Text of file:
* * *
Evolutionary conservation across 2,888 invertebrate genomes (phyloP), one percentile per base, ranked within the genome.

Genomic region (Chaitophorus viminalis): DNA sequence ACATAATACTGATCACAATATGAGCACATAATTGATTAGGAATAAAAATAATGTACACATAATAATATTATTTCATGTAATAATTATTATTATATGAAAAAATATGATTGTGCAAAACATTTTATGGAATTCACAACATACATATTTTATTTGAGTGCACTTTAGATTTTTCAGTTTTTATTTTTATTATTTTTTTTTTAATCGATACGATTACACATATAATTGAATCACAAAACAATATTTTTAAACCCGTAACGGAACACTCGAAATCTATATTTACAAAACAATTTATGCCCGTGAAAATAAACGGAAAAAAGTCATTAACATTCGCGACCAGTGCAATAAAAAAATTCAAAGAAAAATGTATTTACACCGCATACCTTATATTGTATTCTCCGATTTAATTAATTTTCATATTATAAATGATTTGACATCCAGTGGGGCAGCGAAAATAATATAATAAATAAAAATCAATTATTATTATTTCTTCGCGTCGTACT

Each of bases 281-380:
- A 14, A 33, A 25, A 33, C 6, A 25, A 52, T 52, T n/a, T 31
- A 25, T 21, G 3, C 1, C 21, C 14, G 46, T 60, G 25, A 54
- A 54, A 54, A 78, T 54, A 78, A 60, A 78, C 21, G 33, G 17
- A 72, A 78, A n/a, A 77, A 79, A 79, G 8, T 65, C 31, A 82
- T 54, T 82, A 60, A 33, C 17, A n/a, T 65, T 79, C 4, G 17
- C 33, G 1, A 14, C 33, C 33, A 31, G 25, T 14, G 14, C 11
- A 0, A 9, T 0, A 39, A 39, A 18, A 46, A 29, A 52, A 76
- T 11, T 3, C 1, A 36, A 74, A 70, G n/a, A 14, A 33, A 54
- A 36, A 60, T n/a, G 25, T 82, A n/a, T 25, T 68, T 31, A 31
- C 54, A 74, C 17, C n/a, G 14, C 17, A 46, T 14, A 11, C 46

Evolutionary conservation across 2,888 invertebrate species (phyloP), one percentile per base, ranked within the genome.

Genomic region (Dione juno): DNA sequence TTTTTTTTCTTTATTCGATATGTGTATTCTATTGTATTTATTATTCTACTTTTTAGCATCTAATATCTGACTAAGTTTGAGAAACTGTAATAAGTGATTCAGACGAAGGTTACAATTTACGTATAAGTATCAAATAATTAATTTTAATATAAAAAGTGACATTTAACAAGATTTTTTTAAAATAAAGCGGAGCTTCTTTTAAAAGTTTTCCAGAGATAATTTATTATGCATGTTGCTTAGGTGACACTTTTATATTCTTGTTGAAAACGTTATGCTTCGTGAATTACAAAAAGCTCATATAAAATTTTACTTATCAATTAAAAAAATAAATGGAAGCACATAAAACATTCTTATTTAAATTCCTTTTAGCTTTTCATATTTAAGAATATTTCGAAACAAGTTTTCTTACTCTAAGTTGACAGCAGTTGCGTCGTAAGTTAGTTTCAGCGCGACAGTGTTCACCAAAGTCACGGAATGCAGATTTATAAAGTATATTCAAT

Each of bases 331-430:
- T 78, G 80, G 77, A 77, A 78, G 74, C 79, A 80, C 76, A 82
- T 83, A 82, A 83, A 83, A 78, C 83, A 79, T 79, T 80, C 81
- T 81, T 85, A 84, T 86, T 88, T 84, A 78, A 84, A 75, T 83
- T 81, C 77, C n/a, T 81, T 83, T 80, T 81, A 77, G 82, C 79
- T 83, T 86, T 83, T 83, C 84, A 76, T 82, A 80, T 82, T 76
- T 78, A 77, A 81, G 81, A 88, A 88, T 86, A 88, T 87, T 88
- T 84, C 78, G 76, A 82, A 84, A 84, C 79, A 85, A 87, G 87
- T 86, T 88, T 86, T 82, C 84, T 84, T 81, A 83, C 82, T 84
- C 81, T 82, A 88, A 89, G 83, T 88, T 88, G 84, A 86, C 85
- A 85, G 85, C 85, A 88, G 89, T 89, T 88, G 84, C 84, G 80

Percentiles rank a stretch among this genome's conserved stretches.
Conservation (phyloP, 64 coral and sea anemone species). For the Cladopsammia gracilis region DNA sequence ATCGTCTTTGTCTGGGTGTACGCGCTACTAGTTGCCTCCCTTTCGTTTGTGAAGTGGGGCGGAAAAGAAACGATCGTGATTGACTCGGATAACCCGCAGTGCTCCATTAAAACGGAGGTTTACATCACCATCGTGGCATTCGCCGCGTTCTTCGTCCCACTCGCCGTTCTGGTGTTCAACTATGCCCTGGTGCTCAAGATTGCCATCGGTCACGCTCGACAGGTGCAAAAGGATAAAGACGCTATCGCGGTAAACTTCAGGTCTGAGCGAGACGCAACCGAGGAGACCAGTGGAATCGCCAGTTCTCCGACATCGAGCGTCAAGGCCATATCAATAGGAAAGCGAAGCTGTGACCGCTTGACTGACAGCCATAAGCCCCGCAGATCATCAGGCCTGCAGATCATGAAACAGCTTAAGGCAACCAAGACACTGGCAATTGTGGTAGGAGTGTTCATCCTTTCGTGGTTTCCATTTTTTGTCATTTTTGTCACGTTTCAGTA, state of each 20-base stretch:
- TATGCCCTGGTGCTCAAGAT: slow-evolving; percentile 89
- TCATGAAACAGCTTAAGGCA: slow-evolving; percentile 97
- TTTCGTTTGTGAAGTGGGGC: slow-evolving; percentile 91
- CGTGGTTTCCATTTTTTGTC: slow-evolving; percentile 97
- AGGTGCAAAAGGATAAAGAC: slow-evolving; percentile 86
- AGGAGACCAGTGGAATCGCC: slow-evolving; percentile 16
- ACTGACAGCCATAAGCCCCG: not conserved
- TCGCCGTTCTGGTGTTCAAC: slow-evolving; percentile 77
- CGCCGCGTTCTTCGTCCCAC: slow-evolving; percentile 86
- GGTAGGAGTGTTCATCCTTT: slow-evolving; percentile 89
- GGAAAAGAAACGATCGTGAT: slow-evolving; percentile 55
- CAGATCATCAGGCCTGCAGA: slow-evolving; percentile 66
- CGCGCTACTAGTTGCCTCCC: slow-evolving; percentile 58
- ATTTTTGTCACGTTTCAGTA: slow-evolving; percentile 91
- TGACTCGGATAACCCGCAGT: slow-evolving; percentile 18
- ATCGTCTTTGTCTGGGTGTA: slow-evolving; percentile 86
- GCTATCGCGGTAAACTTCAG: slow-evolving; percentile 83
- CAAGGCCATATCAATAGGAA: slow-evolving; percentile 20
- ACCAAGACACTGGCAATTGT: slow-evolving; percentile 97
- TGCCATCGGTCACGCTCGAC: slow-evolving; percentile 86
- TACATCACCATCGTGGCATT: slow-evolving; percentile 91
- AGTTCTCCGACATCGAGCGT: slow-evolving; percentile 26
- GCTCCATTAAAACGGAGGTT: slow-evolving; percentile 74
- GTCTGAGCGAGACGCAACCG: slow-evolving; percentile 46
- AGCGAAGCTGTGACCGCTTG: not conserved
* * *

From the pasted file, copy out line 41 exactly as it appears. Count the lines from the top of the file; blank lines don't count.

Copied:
- CGCGCTACTAGTTGCCTCCC: slow-evolving; percentile 58